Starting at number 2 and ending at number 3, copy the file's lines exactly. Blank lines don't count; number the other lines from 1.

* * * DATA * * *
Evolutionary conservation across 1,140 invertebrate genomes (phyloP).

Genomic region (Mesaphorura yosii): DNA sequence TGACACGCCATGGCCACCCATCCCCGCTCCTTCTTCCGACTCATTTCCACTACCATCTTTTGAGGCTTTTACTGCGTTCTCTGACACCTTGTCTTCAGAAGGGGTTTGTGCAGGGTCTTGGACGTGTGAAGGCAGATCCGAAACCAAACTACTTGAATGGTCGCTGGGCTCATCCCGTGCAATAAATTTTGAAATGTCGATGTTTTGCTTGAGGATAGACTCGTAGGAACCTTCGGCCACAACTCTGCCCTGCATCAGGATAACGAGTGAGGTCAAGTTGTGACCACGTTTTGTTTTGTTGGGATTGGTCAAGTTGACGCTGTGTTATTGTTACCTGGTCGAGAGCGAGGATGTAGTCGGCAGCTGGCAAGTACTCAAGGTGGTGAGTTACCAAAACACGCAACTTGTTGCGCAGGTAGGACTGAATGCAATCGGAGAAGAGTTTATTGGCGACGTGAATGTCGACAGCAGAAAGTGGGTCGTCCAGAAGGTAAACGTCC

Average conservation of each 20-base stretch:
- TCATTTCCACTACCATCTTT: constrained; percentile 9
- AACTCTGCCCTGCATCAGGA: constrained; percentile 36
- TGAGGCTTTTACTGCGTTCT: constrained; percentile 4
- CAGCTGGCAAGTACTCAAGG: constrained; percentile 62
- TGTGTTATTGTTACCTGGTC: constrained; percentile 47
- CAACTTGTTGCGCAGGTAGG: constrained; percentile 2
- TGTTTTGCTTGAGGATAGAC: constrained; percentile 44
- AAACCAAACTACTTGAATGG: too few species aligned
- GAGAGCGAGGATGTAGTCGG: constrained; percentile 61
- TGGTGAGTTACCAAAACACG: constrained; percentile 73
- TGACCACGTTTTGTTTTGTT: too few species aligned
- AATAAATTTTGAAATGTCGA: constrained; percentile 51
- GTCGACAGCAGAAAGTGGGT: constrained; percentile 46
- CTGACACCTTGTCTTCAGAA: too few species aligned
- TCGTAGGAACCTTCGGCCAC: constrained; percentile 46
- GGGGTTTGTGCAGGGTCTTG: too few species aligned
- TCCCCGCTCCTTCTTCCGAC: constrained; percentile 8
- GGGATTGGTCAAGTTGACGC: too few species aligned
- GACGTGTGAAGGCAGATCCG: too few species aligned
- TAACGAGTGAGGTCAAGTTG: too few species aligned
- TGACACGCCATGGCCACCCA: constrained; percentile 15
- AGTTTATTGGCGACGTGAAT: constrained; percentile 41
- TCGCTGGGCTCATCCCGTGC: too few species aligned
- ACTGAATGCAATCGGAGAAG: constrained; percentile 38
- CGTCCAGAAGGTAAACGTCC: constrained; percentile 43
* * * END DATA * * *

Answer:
Genomic region (Mesaphorura yosii): DNA sequence TGACACGCCATGGCCACCCATCCCCGCTCCTTCTTCCGACTCATTTCCACTACCATCTTTTGAGGCTTTTACTGCGTTCTCTGACACCTTGTCTTCAGAAGGGGTTTGTGCAGGGTCTTGGACGTGTGAAGGCAGATCCGAAACCAAACTACTTGAATGGTCGCTGGGCTCATCCCGTGCAATAAATTTTGAAATGTCGATGTTTTGCTTGAGGATAGACTCGTAGGAACCTTCGGCCACAACTCTGCCCTGCATCAGGATAACGAGTGAGGTCAAGTTGTGACCACGTTTTGTTTTGTTGGGATTGGTCAAGTTGACGCTGTGTTATTGTTACCTGGTCGAGAGCGAGGATGTAGTCGGCAGCTGGCAAGTACTCAAGGTGGTGAGTTACCAAAACACGCAACTTGTTGCGCAGGTAGGACTGAATGCAATCGGAGAAGAGTTTATTGGCGACGTGAATGTCGACAGCAGAAAGTGGGTCGTCCAGAAGGTAAACGTCC

Average conservation of each 20-base stretch: